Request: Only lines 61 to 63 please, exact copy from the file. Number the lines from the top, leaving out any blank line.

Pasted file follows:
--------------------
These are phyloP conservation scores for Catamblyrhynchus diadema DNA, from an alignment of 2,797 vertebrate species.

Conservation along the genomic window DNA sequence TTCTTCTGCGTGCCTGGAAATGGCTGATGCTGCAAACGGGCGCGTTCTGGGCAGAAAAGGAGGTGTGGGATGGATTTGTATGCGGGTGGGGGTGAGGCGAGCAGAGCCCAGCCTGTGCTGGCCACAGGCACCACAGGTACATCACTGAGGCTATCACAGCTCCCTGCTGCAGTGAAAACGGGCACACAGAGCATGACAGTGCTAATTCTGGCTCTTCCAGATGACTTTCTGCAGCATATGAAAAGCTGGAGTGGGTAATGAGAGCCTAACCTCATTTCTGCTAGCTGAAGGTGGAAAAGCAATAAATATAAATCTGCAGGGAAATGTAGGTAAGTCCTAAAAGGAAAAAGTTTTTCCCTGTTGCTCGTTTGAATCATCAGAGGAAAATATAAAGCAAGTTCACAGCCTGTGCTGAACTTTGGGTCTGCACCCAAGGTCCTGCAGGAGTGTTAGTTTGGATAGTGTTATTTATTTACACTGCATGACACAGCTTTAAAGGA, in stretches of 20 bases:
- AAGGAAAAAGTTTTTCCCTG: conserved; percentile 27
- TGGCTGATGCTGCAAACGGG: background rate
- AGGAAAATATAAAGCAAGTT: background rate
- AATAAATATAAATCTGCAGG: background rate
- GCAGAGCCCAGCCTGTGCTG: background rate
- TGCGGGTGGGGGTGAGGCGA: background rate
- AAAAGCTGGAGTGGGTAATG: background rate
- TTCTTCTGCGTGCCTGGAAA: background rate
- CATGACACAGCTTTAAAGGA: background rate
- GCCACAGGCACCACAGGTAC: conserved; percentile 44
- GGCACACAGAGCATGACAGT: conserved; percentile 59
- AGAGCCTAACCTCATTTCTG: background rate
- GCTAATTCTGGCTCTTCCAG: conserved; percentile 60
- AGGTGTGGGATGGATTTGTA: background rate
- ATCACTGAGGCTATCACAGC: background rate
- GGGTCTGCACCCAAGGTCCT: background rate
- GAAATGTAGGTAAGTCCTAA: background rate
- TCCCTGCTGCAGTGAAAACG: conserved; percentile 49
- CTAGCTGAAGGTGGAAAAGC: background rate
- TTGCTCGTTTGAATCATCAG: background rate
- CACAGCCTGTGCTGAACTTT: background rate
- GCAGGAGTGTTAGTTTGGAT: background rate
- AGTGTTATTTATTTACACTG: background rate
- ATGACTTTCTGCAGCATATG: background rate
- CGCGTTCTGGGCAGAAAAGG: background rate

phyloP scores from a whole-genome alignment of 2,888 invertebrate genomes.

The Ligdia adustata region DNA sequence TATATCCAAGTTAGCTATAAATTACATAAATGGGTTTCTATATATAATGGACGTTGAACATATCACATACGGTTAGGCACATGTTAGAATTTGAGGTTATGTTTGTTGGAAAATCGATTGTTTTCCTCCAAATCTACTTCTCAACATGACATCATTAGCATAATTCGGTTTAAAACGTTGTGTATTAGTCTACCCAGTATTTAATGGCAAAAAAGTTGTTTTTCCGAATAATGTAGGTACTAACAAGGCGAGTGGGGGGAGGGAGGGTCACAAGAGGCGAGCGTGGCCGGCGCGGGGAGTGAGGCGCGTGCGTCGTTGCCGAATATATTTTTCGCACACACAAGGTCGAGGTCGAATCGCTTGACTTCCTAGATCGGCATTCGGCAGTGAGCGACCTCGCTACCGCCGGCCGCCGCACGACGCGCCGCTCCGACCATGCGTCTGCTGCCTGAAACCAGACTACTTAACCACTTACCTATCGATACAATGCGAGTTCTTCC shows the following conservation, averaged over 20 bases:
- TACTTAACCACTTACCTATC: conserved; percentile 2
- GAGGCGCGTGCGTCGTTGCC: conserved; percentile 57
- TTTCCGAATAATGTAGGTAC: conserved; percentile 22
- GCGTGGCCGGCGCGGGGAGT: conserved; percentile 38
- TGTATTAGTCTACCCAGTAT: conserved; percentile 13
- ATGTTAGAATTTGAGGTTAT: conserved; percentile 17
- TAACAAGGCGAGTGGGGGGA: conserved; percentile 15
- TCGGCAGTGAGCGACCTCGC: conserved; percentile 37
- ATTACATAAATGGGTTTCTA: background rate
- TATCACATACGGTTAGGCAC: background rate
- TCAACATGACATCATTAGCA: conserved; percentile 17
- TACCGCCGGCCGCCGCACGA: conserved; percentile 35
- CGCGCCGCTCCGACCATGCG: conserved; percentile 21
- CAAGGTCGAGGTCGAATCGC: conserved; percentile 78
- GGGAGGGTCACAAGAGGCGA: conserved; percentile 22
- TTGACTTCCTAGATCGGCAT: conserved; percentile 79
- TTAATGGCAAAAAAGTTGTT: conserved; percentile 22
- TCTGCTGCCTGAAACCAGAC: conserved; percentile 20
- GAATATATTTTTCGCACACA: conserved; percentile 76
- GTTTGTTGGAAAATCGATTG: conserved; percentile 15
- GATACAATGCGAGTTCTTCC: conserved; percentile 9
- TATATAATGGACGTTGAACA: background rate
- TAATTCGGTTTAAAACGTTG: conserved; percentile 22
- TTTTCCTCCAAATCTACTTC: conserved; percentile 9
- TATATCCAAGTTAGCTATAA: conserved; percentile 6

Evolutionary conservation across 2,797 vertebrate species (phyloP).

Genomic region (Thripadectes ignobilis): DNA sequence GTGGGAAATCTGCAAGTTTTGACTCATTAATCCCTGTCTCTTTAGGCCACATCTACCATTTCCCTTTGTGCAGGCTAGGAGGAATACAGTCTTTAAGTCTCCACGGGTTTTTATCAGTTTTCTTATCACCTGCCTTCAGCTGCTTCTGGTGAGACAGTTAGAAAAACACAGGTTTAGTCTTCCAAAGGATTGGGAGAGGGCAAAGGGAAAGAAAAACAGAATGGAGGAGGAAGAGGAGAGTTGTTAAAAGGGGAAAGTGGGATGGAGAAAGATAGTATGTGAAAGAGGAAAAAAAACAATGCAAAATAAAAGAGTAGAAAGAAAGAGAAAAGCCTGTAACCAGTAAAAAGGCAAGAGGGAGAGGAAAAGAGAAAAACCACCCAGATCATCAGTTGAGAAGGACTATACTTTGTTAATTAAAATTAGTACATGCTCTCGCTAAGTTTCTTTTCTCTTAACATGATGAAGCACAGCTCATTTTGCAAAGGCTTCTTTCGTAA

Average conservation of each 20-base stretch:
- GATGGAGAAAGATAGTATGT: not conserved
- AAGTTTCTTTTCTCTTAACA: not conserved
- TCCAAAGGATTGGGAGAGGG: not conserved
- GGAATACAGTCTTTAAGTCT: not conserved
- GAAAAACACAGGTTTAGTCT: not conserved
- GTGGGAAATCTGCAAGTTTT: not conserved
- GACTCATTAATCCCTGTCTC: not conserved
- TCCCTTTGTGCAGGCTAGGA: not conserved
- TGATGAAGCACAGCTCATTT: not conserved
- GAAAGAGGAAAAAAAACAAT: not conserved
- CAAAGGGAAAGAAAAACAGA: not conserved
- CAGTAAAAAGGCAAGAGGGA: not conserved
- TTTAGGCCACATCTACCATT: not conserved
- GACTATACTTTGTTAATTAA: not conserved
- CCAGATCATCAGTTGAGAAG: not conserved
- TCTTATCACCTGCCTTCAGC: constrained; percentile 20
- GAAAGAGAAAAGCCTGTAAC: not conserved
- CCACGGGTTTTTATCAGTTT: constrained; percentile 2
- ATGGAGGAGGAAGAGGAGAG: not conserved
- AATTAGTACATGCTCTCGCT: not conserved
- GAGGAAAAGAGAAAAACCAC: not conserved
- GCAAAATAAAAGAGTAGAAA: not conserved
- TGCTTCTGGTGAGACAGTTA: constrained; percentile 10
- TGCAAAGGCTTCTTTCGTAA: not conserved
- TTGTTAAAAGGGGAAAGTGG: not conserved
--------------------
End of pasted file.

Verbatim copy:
- GGAATACAGTCTTTAAGTCT: not conserved
- GAAAAACACAGGTTTAGTCT: not conserved
- GTGGGAAATCTGCAAGTTTT: not conserved